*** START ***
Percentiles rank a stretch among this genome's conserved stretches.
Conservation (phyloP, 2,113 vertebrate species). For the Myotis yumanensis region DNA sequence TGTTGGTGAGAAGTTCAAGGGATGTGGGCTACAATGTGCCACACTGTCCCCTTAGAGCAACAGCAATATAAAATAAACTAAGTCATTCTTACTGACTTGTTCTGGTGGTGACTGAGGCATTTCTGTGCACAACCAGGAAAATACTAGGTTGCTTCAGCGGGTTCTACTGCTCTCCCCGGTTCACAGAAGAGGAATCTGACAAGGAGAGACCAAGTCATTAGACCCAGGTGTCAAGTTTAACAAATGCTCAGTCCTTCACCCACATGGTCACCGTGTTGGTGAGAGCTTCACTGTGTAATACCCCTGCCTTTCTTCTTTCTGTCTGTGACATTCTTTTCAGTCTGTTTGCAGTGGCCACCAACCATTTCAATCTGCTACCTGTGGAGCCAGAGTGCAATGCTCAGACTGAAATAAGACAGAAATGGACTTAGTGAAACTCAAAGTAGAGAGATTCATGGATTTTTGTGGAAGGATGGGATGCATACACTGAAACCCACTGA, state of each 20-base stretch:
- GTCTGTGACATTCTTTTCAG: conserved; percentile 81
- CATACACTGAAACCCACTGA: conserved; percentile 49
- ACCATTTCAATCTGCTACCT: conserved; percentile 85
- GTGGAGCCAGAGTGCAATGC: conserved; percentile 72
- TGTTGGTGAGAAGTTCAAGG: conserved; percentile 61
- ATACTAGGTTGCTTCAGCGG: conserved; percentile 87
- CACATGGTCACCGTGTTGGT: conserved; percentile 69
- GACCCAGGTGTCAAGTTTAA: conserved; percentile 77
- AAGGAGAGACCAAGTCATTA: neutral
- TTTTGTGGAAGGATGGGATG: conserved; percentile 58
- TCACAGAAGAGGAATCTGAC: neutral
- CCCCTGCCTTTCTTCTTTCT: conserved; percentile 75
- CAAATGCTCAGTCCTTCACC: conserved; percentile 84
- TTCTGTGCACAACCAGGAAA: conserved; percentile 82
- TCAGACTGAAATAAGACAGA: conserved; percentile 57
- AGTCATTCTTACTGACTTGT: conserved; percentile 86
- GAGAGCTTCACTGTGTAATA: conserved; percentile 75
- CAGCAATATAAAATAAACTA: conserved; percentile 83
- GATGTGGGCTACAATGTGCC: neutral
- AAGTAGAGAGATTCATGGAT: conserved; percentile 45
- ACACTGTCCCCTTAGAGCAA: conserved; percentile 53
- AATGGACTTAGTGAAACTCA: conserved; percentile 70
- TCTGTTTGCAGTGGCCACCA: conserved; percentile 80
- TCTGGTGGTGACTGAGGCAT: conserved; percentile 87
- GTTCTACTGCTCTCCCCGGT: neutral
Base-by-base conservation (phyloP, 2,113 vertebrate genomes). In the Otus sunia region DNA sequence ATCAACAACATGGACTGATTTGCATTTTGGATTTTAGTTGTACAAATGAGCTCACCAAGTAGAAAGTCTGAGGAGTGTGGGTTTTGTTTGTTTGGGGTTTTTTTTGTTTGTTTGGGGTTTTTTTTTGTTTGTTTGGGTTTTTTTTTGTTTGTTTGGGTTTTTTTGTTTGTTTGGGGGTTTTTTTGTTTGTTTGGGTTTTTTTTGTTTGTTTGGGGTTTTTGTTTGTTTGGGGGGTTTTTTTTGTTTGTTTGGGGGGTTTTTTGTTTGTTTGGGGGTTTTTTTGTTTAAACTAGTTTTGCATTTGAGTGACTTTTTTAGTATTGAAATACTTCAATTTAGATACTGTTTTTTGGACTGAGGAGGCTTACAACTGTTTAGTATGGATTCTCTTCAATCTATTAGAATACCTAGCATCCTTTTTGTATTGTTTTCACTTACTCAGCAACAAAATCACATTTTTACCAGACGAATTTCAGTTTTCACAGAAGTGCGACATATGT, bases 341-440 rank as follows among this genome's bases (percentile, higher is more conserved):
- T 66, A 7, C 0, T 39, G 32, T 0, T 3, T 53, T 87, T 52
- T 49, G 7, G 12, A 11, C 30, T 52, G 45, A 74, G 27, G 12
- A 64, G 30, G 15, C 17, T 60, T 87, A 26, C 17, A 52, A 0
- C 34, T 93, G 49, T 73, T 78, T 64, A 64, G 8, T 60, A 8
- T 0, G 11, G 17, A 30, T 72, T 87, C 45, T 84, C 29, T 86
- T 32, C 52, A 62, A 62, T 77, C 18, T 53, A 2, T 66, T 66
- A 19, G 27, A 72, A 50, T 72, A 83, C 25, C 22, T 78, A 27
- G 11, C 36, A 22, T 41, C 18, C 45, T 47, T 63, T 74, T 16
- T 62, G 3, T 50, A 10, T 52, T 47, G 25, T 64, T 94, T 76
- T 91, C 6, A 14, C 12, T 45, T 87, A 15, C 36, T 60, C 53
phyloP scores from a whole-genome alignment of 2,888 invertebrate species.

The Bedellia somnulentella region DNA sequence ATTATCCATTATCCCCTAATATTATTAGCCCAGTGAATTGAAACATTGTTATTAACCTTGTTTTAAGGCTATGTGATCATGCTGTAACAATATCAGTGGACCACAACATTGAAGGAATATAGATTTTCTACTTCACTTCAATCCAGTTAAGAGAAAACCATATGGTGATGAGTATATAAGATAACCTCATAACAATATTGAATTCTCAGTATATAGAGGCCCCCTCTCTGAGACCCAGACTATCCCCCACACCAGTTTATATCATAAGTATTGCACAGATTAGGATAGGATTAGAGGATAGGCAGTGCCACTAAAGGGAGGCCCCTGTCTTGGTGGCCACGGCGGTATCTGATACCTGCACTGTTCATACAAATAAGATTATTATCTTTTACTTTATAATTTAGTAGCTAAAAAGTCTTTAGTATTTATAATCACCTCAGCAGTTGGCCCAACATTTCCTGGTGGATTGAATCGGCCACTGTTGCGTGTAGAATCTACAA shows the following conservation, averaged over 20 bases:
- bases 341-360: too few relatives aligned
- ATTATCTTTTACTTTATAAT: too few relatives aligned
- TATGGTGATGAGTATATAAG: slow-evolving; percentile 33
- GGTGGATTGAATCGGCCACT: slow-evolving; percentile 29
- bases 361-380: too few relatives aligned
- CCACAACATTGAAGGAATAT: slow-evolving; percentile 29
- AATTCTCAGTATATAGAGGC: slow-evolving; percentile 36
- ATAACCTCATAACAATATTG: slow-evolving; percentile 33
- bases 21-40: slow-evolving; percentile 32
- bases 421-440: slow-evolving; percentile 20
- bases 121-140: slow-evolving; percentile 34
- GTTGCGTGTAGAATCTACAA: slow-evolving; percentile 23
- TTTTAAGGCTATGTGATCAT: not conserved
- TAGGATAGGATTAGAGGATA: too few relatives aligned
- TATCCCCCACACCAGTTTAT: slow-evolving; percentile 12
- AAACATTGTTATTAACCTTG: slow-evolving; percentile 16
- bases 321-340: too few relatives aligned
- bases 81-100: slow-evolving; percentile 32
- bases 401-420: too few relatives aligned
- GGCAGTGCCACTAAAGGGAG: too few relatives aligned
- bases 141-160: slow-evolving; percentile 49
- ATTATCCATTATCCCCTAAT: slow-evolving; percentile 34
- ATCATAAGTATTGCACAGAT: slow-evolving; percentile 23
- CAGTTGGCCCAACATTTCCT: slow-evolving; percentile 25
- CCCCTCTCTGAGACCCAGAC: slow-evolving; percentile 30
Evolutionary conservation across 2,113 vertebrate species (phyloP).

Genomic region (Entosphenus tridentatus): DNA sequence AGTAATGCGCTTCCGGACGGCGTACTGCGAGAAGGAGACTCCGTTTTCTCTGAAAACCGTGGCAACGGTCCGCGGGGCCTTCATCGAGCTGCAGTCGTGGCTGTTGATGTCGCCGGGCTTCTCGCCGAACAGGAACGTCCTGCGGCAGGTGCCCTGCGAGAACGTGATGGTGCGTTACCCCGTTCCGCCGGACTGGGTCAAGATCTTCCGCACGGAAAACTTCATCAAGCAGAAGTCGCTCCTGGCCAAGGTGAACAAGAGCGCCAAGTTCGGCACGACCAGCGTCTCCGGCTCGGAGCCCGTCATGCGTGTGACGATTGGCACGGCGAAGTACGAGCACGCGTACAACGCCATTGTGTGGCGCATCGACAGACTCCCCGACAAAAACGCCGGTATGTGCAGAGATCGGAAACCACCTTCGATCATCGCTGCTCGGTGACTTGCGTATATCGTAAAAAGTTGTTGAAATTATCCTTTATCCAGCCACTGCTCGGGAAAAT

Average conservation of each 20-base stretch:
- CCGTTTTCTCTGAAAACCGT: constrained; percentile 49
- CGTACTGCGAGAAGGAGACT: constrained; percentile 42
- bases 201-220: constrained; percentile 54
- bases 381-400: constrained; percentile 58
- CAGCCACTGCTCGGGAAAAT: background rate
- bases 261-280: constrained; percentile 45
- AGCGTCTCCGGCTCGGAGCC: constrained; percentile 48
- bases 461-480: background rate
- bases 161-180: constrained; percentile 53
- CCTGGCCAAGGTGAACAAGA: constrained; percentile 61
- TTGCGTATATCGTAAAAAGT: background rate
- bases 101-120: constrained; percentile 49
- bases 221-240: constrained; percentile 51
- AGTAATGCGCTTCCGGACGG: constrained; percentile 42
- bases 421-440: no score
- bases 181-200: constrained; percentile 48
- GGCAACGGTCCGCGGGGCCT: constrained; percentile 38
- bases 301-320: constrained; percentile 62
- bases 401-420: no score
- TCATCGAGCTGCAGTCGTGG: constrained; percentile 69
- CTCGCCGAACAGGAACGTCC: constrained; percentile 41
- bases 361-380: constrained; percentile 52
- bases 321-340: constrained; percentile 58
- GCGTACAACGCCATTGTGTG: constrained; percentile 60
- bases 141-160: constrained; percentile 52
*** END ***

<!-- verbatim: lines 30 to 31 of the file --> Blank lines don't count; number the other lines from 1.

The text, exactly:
- T 49, G 7, G 12, A 11, C 30, T 52, G 45, A 74, G 27, G 12
- A 64, G 30, G 15, C 17, T 60, T 87, A 26, C 17, A 52, A 0